Crawford, Emery earn William M. Jennings Trophy
Hawks' goaltending duo joins Ovechkin and St. Louis in receiving regular-season awards
Tampa Bay Lightning forward Martin St. Louis captured his second career Art Ross Trophy as the National Hockey League’s scoring champion, Washington Capitals forward Alex Ovechkin claimed his third Maurice “Rocket” Richard Trophy as the League’s goal-scoring leader, and Chicago Blackhawks goaltenders Corey Crawford and Ray Emery combined to win their first William M. Jennings Trophy as the goaltenders on the club allowing the fewest goals during the 2012-13 regular season.
St. Louis finished the season with a League-leading 60 points (17-43--60), edging Lightning teammate Steven Stamkos (29-28--57), Ovechkin (32-24--56) and Pittsburgh Penguins center Sidney Crosby (15-41--56) for the Art Ross Trophy, the second of his career (2003-04). St. Louis registered points in 36 of the 48 games he played in (75%), including two point streaks of five games or more, and never went consecutive games without registering at least one point. He averaged 1.25 points per game, becoming one of only three players in NHL history to achieve that mark at age 37 or older (Mario Lemieux, 2002-03; Gordie Howe, 1968-69). St. Louis (37 years, 10 months) is the oldest scoring champion in NHL history, a distinction that had been held by Bill Cook for 80 years (Cook was 36 when he led the League in points as a member of the New York Rangers in 1932-33). St. Louis’ nine-year gap between Art Ross titles also is the longest between wins by any player in the history of the award, which was first given in 1947-48.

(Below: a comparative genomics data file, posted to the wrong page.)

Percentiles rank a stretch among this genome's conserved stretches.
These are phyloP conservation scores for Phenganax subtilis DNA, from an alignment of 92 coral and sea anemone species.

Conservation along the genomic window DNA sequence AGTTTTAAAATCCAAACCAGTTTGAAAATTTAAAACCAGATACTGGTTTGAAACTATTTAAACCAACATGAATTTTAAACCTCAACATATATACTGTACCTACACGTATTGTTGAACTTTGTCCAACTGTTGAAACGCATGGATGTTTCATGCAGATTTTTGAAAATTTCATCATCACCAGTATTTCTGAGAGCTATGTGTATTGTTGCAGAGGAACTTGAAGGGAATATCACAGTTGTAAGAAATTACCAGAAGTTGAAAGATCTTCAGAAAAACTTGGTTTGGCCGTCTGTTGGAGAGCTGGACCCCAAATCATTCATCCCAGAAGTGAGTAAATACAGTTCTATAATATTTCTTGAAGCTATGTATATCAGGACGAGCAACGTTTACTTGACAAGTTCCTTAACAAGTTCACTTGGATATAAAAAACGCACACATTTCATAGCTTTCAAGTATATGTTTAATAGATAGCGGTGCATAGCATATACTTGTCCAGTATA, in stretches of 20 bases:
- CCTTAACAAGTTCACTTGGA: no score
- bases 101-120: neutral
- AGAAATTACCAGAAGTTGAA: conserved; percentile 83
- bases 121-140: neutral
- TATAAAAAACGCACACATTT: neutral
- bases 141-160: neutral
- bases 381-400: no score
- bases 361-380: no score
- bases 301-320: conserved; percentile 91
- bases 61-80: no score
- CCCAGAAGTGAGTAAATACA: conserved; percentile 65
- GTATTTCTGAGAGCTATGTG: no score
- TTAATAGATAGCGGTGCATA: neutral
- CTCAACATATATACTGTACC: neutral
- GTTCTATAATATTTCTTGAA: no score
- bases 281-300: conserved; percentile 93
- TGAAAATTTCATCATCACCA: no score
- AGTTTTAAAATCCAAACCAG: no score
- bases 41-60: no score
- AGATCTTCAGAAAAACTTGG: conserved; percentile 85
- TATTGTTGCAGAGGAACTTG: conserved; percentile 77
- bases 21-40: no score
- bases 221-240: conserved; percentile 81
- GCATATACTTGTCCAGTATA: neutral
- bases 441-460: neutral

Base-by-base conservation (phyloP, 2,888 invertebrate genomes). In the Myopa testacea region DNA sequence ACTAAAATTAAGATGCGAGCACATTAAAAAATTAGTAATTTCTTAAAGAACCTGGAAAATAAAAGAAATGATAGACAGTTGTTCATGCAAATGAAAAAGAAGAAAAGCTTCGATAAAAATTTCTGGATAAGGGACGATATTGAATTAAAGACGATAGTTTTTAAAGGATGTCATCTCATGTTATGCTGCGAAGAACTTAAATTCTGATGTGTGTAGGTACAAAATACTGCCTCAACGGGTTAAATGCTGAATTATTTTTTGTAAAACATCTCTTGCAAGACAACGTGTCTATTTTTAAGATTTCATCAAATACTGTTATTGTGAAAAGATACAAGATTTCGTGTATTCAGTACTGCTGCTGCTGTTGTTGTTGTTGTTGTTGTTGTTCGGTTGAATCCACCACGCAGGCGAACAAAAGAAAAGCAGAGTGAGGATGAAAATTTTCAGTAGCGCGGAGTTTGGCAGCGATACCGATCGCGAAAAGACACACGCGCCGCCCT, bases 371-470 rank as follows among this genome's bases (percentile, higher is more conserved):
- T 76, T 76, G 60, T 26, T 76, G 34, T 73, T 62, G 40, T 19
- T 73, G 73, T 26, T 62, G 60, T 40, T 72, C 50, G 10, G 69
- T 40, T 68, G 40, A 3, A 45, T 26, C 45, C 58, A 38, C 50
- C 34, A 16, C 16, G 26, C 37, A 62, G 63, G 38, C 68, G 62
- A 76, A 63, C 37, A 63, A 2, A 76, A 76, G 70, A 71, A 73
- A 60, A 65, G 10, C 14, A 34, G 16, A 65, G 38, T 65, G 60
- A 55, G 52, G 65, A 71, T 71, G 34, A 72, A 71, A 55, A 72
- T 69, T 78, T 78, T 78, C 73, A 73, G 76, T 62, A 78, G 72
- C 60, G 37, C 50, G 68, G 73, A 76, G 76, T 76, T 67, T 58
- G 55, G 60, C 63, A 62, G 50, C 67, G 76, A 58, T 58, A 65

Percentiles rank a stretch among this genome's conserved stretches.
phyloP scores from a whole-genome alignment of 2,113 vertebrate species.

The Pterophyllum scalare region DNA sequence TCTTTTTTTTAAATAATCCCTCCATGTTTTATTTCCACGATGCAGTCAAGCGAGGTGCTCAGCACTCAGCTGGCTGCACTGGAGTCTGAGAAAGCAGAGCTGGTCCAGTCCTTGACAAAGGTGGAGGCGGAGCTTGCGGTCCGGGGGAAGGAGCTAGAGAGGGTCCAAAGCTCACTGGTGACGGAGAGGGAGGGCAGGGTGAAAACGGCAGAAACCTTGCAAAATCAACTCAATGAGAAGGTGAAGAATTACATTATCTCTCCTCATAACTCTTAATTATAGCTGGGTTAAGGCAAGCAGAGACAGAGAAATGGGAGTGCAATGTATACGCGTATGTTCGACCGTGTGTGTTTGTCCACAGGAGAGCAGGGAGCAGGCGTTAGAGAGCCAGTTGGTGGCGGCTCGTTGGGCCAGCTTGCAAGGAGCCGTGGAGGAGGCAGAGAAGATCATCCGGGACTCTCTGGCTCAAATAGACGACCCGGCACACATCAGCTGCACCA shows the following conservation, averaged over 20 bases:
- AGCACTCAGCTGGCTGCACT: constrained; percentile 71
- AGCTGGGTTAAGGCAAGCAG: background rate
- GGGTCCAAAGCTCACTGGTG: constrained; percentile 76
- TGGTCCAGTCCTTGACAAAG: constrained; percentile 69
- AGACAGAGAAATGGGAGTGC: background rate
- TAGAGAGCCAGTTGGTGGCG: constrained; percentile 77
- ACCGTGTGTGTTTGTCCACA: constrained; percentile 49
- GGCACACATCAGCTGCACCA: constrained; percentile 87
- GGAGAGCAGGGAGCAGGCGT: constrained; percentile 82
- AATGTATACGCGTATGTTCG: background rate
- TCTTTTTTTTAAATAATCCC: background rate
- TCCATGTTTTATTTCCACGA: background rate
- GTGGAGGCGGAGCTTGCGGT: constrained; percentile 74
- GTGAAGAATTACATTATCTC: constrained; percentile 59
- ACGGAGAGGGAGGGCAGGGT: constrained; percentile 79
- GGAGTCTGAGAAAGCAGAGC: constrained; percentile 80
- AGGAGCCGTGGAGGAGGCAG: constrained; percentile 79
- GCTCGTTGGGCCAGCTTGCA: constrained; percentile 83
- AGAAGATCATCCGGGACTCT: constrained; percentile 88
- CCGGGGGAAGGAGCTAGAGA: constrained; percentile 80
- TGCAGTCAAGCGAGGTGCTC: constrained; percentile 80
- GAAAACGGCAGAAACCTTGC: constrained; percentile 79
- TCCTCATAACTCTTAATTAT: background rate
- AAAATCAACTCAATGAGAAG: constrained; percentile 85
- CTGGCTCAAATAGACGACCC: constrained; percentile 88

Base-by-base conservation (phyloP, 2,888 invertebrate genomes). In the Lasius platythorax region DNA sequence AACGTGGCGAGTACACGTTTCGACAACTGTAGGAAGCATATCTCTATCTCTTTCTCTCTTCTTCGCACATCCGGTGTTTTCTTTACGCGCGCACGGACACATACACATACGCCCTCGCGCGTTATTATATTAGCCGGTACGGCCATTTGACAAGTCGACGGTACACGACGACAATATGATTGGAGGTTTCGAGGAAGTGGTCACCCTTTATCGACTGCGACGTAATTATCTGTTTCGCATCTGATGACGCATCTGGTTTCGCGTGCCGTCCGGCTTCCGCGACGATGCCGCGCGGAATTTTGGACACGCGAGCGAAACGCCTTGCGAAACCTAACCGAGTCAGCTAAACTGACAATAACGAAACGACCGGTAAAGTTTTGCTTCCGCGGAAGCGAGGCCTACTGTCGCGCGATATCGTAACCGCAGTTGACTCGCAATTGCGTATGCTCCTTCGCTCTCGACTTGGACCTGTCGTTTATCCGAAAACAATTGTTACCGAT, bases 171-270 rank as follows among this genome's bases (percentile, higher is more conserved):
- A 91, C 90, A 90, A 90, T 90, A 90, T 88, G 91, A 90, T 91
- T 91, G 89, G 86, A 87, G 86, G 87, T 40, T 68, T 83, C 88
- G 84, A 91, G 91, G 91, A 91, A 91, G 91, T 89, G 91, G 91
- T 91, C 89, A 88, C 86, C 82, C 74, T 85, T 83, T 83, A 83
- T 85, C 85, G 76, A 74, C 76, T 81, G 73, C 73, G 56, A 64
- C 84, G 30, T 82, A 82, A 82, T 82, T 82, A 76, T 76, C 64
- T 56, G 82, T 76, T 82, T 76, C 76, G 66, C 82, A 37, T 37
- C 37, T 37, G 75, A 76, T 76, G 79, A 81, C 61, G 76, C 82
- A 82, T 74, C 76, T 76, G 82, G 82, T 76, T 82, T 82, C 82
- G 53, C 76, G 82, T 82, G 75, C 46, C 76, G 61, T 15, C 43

Ovechkin scored 32 goals to capture his third Maurice “Rocket” Richard Trophy (2007-08, 2008-09), finishing ahead of Stamkos (29) and New York Islanders center John Tavares (28). Ovechkin totaled nine goals in his first 25 games, but scored 23 times in his final 23 contests, including a five-game streak from March 17-24, to take over the scoring lead. He recorded his 30th goal April 20 at Montreal, becoming the ninth player in League history to score 30 or more goals in each of his first eight seasons. Ovechkin’s 32nd and final goal of the season came in his 600th NHL game April 25 vs. Winnipeg, giving him 371 for his career – the eighth-most by any player in League history through their first 600 games. Since 2005-06, Ovechkin’s first season in the NHL, no player has more goals or points (735). He is the first three-time winner of the Maurice “Rocket” Richard Trophy, which was first awarded in 1998-99.
Crawford and Emery split responsibilities between the pipes on a Chicago team that allowed a League-low 102 goals, two fewer than the Ottawa Senators. They captured their first William M. Jennings Trophy and the fourth in Blackhawks history (1994-95, 1992-93, 1990-91 – all by Ed Belfour).
Crawford posted a 19-5-5 record, ranked third in the League with a 1.94 goals-against average and sixth with a .926 save percentage. Emery set an NHL record by winning his first 12 decisions of the season and finished 17-1-0. He ranked fourth in the League with a 1.94 goals-against average and registered a .922 save percentage. Crawford and Emery each recorded three shutouts and shared another, helping the Blackhawks total seven blank sheets for the season, tied with St. Louis and Vancouver for the most in the League.